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January 11, 2016
Driving digitization in life sciences
By: James Crowley

Is simply digitizing key parts of the value chain enough for life sciences companies to remain relevant and competitive?

Digitization ought to be a no-brainer for life sciences. Accenture research shows that digitization will be fueling almost one-third of the growth and an estimated 40 percent of the profitability in the pharmaceutical market by 2020. But although many mainstream pharmaceutical companies recognize the power of digitization and have launched digital initiatives around the customer experience and enterprise operations, most still wonder just how digital they should seek to be.

The answer, of course, depends on each organization’s particular circumstances and specific market situation. Some choose to digitize partially to buy some time. Others choose to scale up their efforts to maximize their digital advantage.

Digitize partially—to buy some time

Many companies have resolved not to miss the broad opportunities offered by digital. They’ve responded to the threat to their core markets by digitizing key parts of their value chains—and the customer experience in particular—to connect with patients directly and to enable them to manage their own care.

Sanofi, for example, leverages apps and social media to give diabetes patients more control over an integrated user experience. Novartis, meanwhile, has developed an online platform that gives younger multiple sclerosis sufferers control over a comprehensive, personalized, online support program.

Such partial digitization initiatives do not only help reduce costs. If speedily implemented, they can also help a company hold its own. In addition, digitizing manufacturing and supply, along with marketing and sales, can drive even more value—boosting profitability by as much as 21 percent. According to our analysis, that’s most of the overall increase of 27 percent that partial digitization can achieve throughout the entire value chain including corporate support services.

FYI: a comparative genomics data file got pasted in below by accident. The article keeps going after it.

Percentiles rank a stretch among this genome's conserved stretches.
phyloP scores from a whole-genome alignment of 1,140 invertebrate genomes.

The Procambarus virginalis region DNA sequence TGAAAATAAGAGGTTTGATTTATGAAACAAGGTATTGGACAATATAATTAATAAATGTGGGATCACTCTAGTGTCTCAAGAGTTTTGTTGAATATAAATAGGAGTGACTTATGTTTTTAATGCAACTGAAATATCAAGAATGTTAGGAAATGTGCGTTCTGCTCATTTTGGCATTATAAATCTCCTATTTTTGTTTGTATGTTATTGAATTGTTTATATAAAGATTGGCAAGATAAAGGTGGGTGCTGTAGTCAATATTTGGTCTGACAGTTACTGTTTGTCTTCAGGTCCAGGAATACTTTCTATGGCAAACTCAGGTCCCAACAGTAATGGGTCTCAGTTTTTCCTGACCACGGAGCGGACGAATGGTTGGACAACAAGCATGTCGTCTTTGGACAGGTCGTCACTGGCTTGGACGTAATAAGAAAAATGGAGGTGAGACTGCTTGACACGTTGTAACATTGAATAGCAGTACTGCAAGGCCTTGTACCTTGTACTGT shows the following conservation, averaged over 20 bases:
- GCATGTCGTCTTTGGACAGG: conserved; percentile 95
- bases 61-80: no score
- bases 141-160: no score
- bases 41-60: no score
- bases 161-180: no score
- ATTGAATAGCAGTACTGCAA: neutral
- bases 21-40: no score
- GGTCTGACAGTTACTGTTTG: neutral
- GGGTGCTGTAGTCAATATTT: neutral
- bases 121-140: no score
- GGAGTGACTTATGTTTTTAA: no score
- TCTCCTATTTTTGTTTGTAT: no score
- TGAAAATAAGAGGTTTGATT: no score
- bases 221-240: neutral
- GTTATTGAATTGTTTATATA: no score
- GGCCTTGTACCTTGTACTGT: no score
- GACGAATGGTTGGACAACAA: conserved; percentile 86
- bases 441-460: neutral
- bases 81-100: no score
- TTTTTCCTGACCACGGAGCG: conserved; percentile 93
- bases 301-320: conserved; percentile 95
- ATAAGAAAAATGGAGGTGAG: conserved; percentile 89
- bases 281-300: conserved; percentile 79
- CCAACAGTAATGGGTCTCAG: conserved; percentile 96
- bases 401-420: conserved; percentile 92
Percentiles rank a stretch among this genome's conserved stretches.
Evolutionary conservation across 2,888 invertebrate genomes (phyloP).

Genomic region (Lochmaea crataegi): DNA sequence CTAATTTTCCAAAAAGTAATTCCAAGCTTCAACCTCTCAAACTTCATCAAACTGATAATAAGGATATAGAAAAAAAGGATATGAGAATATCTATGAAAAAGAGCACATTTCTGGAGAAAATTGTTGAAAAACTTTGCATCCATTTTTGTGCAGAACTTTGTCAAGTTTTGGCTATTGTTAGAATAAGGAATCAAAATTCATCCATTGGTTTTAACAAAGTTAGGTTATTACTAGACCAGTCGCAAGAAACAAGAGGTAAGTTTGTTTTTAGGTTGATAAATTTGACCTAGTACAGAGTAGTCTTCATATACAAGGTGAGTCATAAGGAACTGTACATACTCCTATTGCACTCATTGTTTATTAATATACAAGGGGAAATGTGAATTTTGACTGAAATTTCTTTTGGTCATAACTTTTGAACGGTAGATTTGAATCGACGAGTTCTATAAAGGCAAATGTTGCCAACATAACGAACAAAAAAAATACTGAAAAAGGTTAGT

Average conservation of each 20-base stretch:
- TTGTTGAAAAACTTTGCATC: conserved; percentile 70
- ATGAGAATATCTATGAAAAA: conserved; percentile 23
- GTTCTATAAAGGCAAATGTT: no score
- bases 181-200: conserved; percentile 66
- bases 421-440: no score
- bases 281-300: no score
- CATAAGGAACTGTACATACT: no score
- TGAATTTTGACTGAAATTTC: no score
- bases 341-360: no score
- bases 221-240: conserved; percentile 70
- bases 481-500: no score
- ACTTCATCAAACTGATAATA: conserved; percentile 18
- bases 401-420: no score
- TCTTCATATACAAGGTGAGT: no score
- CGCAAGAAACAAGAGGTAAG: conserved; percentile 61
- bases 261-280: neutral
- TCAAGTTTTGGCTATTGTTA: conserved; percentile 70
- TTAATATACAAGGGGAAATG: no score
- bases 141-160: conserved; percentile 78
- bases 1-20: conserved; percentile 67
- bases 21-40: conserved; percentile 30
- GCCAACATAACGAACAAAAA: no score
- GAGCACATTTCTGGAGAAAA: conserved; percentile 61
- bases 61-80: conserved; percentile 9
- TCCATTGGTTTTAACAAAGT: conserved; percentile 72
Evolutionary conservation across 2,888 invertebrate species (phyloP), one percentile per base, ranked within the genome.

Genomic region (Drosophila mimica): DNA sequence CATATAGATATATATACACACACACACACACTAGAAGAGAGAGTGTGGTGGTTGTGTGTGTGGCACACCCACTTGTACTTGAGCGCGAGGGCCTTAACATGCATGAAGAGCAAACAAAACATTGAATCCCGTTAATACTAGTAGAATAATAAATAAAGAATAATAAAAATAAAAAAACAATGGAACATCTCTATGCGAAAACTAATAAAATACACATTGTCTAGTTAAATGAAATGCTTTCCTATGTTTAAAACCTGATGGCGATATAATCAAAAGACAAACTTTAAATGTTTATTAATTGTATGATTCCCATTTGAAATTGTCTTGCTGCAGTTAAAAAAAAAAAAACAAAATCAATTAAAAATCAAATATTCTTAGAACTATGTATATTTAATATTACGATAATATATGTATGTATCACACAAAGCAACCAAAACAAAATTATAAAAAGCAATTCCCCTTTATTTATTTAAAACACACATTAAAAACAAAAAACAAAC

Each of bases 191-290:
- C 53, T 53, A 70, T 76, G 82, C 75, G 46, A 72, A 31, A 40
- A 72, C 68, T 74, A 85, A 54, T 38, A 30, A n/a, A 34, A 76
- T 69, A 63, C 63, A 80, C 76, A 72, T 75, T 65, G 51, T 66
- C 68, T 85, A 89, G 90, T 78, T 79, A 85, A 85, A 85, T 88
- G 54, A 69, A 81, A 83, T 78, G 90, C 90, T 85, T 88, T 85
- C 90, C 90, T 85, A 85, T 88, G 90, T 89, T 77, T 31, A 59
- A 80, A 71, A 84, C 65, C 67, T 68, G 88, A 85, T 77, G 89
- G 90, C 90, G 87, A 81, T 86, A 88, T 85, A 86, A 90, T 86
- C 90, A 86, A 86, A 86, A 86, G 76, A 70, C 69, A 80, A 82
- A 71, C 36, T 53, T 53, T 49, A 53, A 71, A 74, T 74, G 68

Even so, our research indicates that partial digitization will only buy companies some time. So many mainstream players are now implementing similar initiatives, the advantages they deliver will soon be commoditized. Partial digitization decreases the learning curve, but companies that want to remain relevant in the longer term must take additional, more radical measures.

Scale up—to maximize competitive advantage

Growth and profitability opportunities are greatest in core markets that address patient treatment and care. But that could quickly change. Digitization is already driving new business models that address adjacent markets around living longer and staying fit and youthful—including the proliferation of technology companies and start-ups offering wearable digital devices that measure vital functions. It’s also forging new models that transform digital capabilities and data into offerings for other players.

Digital disruptors are setting the pace in both of these burgeoning spaces. Proteus, for example, develops “digital medicines,” sensor-equipped pills that give physicians insight into patients’ daily health habits. Palantir Disease Response gives public health organizations the data and advanced analytics they need to identify sources of disease outbreaks and coordinate tactical responses. Explorys provides a big data analytics platform aggregating anonymous information from millions of patients to measure the effectiveness of different treatment approaches and to generate insights into solutions with the potential to improve outcomes.

If the new markets that these business models address really take off, companies that restrict their digital efforts to traditional core markets clearly risk losing out.

To unlock digitization’s full potential value, pharmaceutical companies will need to scale up, and quickly, with new digitally disruptive business models. Without them, we estimate they could be putting 11 percent of current profitability at risk. With them, however, any company, regardless of size, could boost its profitability by as much as 27 percent—and fast movers could generate a profitability boost of as much as 61 percent. Speed is of the essence.

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